Also remember that insulin comes in different strengths and doses. In the UK we generally use U 100, but this may not be the case in the destination you are travelling to so it is always a good idea to check.

Packing supplies and airport security.

Always split your diabetes supplies and medications into separate packs, and keep them in their own container if possible to help with organisation and safe storage. There are a huge range of protective cases to choose from, some which help keep your insulin temperature regulated as well. If you are travelling with someone, then have them carry some for you too. That way you always have an immediate supply if something happens to one of your packs.

The normal (and ridiculous) 100 ml liquid security restriction doesn’t apply for medical supplies or medication, which technically are counted as ‘essential medical supplies for the period of your trip’, which means you can take on as many tablets or as much insulin as you need, and does include all lancets, needles, monitors and batteries.

It is also quite often mandatory to contact the airline beforehand and inform them of any medical supplies or equipment you may be taking on board, and if you are travelling with a pump or other equipment then you may be required to fill in extra paperwork. Even if this isn’t a requirement on your airline it is always a good idea to do it anyway just to be sure.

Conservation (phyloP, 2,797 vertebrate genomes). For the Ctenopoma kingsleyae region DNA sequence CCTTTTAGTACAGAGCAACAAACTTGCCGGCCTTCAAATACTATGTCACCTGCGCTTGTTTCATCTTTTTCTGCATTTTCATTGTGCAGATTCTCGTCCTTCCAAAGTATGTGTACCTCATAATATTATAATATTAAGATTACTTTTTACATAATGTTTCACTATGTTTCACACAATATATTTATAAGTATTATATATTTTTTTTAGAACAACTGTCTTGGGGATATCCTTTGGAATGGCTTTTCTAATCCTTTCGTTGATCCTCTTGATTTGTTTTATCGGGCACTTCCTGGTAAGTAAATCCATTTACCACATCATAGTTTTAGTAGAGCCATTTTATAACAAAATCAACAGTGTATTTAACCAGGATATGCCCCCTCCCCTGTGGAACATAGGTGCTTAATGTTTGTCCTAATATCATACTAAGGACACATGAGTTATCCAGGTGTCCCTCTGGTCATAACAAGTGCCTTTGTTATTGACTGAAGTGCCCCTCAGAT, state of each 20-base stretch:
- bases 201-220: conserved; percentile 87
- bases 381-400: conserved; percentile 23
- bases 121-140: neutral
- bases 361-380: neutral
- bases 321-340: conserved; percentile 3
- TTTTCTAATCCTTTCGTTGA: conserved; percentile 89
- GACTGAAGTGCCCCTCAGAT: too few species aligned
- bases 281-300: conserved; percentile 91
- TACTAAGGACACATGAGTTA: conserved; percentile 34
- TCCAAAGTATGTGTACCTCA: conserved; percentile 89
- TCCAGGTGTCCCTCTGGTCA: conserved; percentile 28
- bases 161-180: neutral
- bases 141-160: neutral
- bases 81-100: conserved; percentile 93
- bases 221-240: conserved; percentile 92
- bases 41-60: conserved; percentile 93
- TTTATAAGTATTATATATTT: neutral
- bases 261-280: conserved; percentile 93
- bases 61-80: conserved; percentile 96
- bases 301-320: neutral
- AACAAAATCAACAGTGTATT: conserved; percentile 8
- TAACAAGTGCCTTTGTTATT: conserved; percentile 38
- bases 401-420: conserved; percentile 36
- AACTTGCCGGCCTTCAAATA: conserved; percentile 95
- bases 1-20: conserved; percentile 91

This is where the letter from your GP will be essential, and the Civil Aviation Authority’s own guidance states that this is important to verify the medication and equipment you need to carry with you. It is also a good idea to get your GP to state that you do have to carry your medical supplies with you on the flight and not store them in the hold. I’m not saying airline security staff are clueless, but …

If you are also travelling with an insulin pump or continuous glucose monitoring device (cgm) then you can also opt for a pat down search or other screening options as their is conflicting advice on the affect of x ray machines on the devices. All EU airports will be aware of this, but you may need to explain it if you are travelling elsewhere. Again this is where that letter will come in handy.

If the airline requires you to remove your pump or cgm device, which some do, then you need to be prepared for that and have a blood glucose monitor and manual insulin pen ready for the flight.

Considerations when flying.

Flying in and of itself doesn’t pose any significant problems to travellers with well controlled diabetes. Most potential problems come from the logistics of travelling with equipment and medication and these can be managed with a bit of preparation.

Assume that there will be delays when flying and pack extra snacks and drinks so you can manage your blood sugars more effectively.

Glucose tablets or high sugary drinks (Lucozade is the go to drink but any fizzy sugary drink will do in a pinch) are a good idea in case of a blood sugar drop or hypo, alongside longer acting carbs like a sandwich, biscuits or fruit.